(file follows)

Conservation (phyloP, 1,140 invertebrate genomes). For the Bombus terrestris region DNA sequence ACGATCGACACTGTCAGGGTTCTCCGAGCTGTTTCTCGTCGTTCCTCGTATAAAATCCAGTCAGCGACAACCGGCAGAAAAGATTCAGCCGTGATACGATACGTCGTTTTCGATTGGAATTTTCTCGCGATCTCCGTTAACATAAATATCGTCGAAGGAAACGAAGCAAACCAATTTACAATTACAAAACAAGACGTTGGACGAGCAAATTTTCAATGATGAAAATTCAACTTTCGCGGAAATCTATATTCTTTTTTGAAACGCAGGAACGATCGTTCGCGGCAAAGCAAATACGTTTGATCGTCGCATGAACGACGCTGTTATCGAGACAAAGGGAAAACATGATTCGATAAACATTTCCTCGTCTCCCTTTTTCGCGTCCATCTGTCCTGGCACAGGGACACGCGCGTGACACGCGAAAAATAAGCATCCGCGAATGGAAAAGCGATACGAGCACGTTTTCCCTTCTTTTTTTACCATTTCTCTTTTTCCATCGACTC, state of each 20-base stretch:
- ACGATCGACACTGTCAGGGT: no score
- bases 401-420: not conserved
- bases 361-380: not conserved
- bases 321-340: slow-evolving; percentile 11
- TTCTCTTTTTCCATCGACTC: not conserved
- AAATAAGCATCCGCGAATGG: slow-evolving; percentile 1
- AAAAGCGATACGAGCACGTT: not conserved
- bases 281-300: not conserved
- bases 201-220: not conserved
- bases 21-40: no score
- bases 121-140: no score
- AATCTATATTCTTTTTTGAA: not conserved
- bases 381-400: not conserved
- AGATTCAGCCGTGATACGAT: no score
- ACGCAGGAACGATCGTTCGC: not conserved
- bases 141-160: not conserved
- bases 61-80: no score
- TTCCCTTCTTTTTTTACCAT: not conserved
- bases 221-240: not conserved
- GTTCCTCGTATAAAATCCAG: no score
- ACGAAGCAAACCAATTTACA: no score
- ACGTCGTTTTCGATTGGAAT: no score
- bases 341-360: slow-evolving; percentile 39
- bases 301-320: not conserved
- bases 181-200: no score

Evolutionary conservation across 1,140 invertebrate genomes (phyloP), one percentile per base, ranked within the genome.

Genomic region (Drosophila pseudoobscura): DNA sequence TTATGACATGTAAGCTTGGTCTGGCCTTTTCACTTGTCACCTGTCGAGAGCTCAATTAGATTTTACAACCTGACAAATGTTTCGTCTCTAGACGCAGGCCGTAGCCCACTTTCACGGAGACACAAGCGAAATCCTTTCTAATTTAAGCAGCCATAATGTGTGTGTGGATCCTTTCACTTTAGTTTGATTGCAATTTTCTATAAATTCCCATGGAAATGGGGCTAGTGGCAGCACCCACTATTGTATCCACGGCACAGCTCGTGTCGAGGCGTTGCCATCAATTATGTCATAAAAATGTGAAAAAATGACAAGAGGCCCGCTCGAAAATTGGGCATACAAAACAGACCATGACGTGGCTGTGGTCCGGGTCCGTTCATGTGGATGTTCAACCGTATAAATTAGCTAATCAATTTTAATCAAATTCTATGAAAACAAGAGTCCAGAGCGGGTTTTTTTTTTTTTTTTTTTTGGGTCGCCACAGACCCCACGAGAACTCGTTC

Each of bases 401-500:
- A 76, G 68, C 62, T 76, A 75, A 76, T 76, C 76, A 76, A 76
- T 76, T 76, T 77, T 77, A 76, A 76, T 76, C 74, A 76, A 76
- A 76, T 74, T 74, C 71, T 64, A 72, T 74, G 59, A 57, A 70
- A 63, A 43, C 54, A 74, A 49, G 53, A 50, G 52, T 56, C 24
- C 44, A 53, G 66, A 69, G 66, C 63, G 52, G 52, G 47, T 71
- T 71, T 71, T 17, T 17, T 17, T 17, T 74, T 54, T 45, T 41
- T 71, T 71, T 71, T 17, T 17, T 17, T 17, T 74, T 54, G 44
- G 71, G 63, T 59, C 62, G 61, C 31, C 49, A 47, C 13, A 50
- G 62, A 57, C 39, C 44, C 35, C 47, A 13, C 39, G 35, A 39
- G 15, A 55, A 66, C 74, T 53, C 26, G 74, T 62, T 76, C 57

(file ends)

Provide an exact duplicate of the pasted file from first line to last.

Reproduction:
Conservation (phyloP, 1,140 invertebrate genomes). For the Bombus terrestris region DNA sequence ACGATCGACACTGTCAGGGTTCTCCGAGCTGTTTCTCGTCGTTCCTCGTATAAAATCCAGTCAGCGACAACCGGCAGAAAAGATTCAGCCGTGATACGATACGTCGTTTTCGATTGGAATTTTCTCGCGATCTCCGTTAACATAAATATCGTCGAAGGAAACGAAGCAAACCAATTTACAATTACAAAACAAGACGTTGGACGAGCAAATTTTCAATGATGAAAATTCAACTTTCGCGGAAATCTATATTCTTTTTTGAAACGCAGGAACGATCGTTCGCGGCAAAGCAAATACGTTTGATCGTCGCATGAACGACGCTGTTATCGAGACAAAGGGAAAACATGATTCGATAAACATTTCCTCGTCTCCCTTTTTCGCGTCCATCTGTCCTGGCACAGGGACACGCGCGTGACACGCGAAAAATAAGCATCCGCGAATGGAAAAGCGATACGAGCACGTTTTCCCTTCTTTTTTTACCATTTCTCTTTTTCCATCGACTC, state of each 20-base stretch:
- ACGATCGACACTGTCAGGGT: no score
- bases 401-420: not conserved
- bases 361-380: not conserved
- bases 321-340: slow-evolving; percentile 11
- TTCTCTTTTTCCATCGACTC: not conserved
- AAATAAGCATCCGCGAATGG: slow-evolving; percentile 1
- AAAAGCGATACGAGCACGTT: not conserved
- bases 281-300: not conserved
- bases 201-220: not conserved
- bases 21-40: no score
- bases 121-140: no score
- AATCTATATTCTTTTTTGAA: not conserved
- bases 381-400: not conserved
- AGATTCAGCCGTGATACGAT: no score
- ACGCAGGAACGATCGTTCGC: not conserved
- bases 141-160: not conserved
- bases 61-80: no score
- TTCCCTTCTTTTTTTACCAT: not conserved
- bases 221-240: not conserved
- GTTCCTCGTATAAAATCCAG: no score
- ACGAAGCAAACCAATTTACA: no score
- ACGTCGTTTTCGATTGGAAT: no score
- bases 341-360: slow-evolving; percentile 39
- bases 301-320: not conserved
- bases 181-200: no score

Evolutionary conservation across 1,140 invertebrate genomes (phyloP), one percentile per base, ranked within the genome.

Genomic region (Drosophila pseudoobscura): DNA sequence TTATGACATGTAAGCTTGGTCTGGCCTTTTCACTTGTCACCTGTCGAGAGCTCAATTAGATTTTACAACCTGACAAATGTTTCGTCTCTAGACGCAGGCCGTAGCCCACTTTCACGGAGACACAAGCGAAATCCTTTCTAATTTAAGCAGCCATAATGTGTGTGTGGATCCTTTCACTTTAGTTTGATTGCAATTTTCTATAAATTCCCATGGAAATGGGGCTAGTGGCAGCACCCACTATTGTATCCACGGCACAGCTCGTGTCGAGGCGTTGCCATCAATTATGTCATAAAAATGTGAAAAAATGACAAGAGGCCCGCTCGAAAATTGGGCATACAAAACAGACCATGACGTGGCTGTGGTCCGGGTCCGTTCATGTGGATGTTCAACCGTATAAATTAGCTAATCAATTTTAATCAAATTCTATGAAAACAAGAGTCCAGAGCGGGTTTTTTTTTTTTTTTTTTTTGGGTCGCCACAGACCCCACGAGAACTCGTTC

Each of bases 401-500:
- A 76, G 68, C 62, T 76, A 75, A 76, T 76, C 76, A 76, A 76
- T 76, T 76, T 77, T 77, A 76, A 76, T 76, C 74, A 76, A 76
- A 76, T 74, T 74, C 71, T 64, A 72, T 74, G 59, A 57, A 70
- A 63, A 43, C 54, A 74, A 49, G 53, A 50, G 52, T 56, C 24
- C 44, A 53, G 66, A 69, G 66, C 63, G 52, G 52, G 47, T 71
- T 71, T 71, T 17, T 17, T 17, T 17, T 74, T 54, T 45, T 41
- T 71, T 71, T 71, T 17, T 17, T 17, T 17, T 74, T 54, G 44
- G 71, G 63, T 59, C 62, G 61, C 31, C 49, A 47, C 13, A 50
- G 62, A 57, C 39, C 44, C 35, C 47, A 13, C 39, G 35, A 39
- G 15, A 55, A 66, C 74, T 53, C 26, G 74, T 62, T 76, C 57